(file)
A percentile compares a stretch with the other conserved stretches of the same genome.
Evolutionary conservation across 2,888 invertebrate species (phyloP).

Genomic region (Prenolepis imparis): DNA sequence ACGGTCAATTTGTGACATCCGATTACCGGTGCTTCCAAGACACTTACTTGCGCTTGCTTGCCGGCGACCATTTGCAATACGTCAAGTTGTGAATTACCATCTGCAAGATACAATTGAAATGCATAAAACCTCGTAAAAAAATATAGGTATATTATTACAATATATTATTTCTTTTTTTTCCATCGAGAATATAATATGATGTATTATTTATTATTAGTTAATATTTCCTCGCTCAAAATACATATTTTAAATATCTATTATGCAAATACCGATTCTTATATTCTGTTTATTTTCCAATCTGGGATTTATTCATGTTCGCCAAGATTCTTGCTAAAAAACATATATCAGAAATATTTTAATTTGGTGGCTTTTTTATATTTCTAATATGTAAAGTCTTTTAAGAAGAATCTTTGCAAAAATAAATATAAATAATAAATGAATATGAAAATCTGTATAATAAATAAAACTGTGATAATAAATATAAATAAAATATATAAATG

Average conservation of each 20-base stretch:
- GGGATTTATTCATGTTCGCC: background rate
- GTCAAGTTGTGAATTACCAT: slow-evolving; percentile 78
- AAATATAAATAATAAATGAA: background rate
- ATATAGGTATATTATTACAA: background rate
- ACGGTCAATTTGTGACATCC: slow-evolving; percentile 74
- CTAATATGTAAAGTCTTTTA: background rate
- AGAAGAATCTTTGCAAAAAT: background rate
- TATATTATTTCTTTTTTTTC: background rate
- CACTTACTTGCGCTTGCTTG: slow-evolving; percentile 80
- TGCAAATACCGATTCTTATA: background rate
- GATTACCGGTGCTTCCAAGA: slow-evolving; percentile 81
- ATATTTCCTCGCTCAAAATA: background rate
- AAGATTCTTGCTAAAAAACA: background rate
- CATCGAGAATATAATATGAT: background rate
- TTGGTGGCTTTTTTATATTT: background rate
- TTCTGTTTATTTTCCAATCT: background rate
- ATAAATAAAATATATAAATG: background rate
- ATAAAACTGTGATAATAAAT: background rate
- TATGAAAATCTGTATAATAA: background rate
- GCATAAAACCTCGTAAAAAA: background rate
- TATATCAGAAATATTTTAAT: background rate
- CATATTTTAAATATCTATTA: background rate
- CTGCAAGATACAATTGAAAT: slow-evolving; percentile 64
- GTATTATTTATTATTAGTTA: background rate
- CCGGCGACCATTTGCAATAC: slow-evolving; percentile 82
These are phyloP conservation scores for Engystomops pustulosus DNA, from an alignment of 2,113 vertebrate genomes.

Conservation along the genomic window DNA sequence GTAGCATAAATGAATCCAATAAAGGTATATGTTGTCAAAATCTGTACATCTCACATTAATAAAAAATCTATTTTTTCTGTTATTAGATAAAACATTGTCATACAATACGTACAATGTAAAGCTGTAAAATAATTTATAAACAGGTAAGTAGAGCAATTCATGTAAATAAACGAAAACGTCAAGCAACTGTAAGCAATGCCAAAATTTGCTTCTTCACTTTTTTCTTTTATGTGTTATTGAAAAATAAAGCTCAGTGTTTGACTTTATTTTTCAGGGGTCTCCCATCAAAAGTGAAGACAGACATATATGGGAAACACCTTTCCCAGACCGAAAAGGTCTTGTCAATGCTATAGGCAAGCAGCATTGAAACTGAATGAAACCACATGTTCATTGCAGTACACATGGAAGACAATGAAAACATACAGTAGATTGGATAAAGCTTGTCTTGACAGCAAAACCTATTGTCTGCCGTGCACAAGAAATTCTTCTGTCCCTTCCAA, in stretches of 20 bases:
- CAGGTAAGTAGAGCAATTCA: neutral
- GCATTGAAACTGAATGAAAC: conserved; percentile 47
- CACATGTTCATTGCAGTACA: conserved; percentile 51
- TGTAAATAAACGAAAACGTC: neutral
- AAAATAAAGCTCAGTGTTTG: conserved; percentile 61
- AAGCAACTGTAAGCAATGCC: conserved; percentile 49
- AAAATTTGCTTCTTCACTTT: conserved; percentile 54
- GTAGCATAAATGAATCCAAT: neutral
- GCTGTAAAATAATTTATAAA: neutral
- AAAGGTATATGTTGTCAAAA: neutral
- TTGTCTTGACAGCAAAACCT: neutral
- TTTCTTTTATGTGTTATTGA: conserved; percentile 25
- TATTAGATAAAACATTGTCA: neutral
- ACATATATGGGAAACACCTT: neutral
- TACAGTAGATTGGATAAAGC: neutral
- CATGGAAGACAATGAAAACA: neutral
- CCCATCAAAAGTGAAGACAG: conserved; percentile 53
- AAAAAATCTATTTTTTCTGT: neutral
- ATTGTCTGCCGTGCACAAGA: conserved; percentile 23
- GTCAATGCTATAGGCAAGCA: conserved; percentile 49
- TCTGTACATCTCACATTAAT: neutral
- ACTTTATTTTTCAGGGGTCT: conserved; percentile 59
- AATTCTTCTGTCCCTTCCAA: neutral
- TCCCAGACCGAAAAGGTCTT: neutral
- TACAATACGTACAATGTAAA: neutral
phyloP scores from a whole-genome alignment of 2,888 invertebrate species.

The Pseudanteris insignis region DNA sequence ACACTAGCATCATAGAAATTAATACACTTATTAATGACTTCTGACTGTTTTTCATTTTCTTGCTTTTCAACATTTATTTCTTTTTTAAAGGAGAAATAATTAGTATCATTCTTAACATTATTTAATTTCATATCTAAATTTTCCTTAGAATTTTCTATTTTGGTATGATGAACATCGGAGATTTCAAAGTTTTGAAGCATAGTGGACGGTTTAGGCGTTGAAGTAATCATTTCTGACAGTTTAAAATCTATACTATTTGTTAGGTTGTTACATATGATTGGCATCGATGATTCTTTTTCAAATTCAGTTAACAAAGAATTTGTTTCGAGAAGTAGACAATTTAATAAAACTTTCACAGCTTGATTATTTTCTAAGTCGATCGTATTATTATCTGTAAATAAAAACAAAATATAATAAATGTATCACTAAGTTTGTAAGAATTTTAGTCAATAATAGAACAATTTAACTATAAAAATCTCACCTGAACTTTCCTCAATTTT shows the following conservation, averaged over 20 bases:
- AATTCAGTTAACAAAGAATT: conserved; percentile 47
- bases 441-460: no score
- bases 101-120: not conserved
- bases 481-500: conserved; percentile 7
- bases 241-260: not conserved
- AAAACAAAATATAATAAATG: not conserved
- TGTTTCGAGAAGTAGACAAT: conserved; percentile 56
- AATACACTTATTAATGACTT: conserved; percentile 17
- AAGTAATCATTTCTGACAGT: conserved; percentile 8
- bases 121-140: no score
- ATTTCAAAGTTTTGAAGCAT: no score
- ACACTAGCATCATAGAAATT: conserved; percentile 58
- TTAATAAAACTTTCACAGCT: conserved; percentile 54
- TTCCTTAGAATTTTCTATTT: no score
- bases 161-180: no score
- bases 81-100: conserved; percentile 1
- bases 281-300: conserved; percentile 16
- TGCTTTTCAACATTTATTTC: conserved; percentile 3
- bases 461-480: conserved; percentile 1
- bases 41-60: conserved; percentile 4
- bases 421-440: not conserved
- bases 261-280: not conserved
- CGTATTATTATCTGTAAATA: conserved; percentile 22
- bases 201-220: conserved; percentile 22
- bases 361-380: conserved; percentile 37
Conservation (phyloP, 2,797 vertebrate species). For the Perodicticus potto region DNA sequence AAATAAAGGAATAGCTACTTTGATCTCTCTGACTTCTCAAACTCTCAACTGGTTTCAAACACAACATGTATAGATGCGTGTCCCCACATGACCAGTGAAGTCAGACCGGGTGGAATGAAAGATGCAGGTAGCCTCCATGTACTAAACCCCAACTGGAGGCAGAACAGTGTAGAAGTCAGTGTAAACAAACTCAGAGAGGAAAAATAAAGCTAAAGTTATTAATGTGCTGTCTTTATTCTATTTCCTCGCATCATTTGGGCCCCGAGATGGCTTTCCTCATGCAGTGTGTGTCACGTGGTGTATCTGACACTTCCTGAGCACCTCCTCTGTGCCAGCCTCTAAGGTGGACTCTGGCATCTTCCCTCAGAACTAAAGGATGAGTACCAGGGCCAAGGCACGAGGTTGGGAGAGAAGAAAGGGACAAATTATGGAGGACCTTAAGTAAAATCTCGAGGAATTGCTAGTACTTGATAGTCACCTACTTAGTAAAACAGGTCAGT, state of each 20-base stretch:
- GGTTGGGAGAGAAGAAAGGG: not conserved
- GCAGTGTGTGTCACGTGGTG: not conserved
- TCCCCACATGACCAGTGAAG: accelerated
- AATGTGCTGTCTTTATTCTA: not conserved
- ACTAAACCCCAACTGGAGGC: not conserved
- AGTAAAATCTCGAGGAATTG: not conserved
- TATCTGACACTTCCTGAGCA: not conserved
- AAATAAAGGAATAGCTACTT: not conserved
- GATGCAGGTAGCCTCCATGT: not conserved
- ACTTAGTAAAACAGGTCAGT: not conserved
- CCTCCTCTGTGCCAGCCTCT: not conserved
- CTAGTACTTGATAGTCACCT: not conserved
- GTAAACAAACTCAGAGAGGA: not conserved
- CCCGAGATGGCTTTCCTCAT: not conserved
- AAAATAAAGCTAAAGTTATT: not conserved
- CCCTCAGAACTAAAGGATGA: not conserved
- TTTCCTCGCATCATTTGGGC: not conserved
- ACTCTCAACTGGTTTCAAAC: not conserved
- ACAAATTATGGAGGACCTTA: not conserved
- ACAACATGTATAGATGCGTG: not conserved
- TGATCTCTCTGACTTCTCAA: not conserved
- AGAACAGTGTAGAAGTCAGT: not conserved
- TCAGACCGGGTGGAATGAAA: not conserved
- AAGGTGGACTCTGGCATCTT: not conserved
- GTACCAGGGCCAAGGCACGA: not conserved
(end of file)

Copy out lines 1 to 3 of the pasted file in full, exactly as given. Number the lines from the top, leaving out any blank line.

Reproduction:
A percentile compares a stretch with the other conserved stretches of the same genome.
Evolutionary conservation across 2,888 invertebrate species (phyloP).

Genomic region (Prenolepis imparis): DNA sequence ACGGTCAATTTGTGACATCCGATTACCGGTGCTTCCAAGACACTTACTTGCGCTTGCTTGCCGGCGACCATTTGCAATACGTCAAGTTGTGAATTACCATCTGCAAGATACAATTGAAATGCATAAAACCTCGTAAAAAAATATAGGTATATTATTACAATATATTATTTCTTTTTTTTCCATCGAGAATATAATATGATGTATTATTTATTATTAGTTAATATTTCCTCGCTCAAAATACATATTTTAAATATCTATTATGCAAATACCGATTCTTATATTCTGTTTATTTTCCAATCTGGGATTTATTCATGTTCGCCAAGATTCTTGCTAAAAAACATATATCAGAAATATTTTAATTTGGTGGCTTTTTTATATTTCTAATATGTAAAGTCTTTTAAGAAGAATCTTTGCAAAAATAAATATAAATAATAAATGAATATGAAAATCTGTATAATAAATAAAACTGTGATAATAAATATAAATAAAATATATAAATG